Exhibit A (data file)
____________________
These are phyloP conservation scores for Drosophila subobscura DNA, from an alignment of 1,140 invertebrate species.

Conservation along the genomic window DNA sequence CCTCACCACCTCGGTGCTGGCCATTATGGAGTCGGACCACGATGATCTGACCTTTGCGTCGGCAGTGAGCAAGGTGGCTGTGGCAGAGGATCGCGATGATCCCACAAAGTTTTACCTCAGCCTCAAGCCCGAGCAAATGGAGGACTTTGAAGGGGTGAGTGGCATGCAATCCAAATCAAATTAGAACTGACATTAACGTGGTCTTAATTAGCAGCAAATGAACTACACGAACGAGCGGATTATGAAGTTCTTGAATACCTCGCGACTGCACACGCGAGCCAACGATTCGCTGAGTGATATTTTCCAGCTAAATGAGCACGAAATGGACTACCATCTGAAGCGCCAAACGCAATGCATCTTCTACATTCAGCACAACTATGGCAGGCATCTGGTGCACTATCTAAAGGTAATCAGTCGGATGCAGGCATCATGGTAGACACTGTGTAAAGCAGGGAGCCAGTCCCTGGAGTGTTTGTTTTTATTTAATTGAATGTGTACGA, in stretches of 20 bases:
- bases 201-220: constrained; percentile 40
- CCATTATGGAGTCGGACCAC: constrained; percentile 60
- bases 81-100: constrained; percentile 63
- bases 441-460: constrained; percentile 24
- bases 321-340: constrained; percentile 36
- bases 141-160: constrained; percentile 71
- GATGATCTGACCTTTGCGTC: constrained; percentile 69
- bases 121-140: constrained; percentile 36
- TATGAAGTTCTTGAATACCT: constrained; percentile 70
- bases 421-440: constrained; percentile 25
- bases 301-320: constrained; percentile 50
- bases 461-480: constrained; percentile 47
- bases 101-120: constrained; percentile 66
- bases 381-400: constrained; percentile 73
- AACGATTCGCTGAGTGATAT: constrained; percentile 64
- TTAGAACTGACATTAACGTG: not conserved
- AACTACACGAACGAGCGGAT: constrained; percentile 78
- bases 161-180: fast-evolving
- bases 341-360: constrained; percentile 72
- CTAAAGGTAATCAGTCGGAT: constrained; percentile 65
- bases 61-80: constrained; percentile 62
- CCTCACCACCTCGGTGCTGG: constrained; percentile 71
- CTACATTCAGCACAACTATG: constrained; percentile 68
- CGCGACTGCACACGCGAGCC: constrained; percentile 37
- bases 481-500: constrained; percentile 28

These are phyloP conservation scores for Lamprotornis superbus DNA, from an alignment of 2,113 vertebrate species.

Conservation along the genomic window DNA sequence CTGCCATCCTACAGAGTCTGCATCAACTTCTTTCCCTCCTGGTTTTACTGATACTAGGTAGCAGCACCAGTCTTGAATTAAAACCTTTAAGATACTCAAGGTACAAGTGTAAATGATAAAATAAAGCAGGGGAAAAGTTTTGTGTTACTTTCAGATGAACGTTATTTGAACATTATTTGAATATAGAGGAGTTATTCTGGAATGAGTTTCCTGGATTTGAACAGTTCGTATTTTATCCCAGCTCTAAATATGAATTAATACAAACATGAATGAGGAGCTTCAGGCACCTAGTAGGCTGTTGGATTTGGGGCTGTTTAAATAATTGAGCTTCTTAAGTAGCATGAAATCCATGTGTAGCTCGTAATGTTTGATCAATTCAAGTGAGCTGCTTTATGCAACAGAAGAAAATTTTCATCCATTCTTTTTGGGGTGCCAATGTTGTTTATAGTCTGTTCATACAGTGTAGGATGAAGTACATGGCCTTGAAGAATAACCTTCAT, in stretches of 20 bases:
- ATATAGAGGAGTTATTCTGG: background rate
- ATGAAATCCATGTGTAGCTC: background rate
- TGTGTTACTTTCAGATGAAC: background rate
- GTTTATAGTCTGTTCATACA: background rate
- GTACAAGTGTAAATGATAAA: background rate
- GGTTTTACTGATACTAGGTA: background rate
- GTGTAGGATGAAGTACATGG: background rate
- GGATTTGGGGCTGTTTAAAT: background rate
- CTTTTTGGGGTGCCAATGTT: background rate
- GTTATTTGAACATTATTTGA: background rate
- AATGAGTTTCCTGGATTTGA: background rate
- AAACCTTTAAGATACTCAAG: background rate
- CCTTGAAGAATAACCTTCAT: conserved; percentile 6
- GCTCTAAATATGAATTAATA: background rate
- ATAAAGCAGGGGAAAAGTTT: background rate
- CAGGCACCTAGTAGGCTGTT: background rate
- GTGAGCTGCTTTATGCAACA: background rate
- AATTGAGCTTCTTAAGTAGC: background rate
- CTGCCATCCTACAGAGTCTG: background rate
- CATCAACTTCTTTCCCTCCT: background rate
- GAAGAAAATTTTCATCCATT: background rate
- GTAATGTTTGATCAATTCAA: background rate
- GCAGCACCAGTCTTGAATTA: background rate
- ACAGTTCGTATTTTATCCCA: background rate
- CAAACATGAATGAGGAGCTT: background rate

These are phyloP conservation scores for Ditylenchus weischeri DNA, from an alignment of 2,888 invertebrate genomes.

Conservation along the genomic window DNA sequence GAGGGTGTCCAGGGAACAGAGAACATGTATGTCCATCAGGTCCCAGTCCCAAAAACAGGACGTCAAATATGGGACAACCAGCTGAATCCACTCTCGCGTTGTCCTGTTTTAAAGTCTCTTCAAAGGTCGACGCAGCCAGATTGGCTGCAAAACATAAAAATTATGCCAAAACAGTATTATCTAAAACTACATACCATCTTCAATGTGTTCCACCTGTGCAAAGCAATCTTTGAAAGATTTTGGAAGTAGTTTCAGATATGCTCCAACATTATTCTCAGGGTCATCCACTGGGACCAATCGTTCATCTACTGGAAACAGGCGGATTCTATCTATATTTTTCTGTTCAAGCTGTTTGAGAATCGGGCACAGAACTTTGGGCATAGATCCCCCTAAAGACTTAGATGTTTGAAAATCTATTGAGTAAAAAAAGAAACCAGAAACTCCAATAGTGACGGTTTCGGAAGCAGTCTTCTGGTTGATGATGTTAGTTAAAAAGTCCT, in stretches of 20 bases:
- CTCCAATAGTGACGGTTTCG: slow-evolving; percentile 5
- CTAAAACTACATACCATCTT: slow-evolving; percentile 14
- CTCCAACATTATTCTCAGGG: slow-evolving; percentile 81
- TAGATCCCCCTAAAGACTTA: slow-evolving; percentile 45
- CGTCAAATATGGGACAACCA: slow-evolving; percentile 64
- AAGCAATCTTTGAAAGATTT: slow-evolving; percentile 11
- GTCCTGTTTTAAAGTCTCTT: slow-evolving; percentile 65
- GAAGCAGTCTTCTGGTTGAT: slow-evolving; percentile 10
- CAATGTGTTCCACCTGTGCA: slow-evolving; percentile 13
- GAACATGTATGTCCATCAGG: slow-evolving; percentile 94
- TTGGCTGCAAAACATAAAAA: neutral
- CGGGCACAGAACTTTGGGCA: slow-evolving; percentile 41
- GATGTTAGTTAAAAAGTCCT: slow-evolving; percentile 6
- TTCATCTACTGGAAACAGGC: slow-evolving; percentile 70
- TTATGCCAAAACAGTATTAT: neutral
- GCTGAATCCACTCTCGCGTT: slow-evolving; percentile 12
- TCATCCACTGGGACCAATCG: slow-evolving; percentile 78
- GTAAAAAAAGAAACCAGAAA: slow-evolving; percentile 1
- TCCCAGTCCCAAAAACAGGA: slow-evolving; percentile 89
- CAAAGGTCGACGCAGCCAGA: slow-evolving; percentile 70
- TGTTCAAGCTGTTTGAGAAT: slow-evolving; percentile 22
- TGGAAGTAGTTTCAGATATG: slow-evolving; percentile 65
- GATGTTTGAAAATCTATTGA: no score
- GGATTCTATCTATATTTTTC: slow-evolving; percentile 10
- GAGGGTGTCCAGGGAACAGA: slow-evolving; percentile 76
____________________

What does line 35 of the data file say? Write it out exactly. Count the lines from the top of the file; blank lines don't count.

- GGTTTTACTGATACTAGGTA: background rate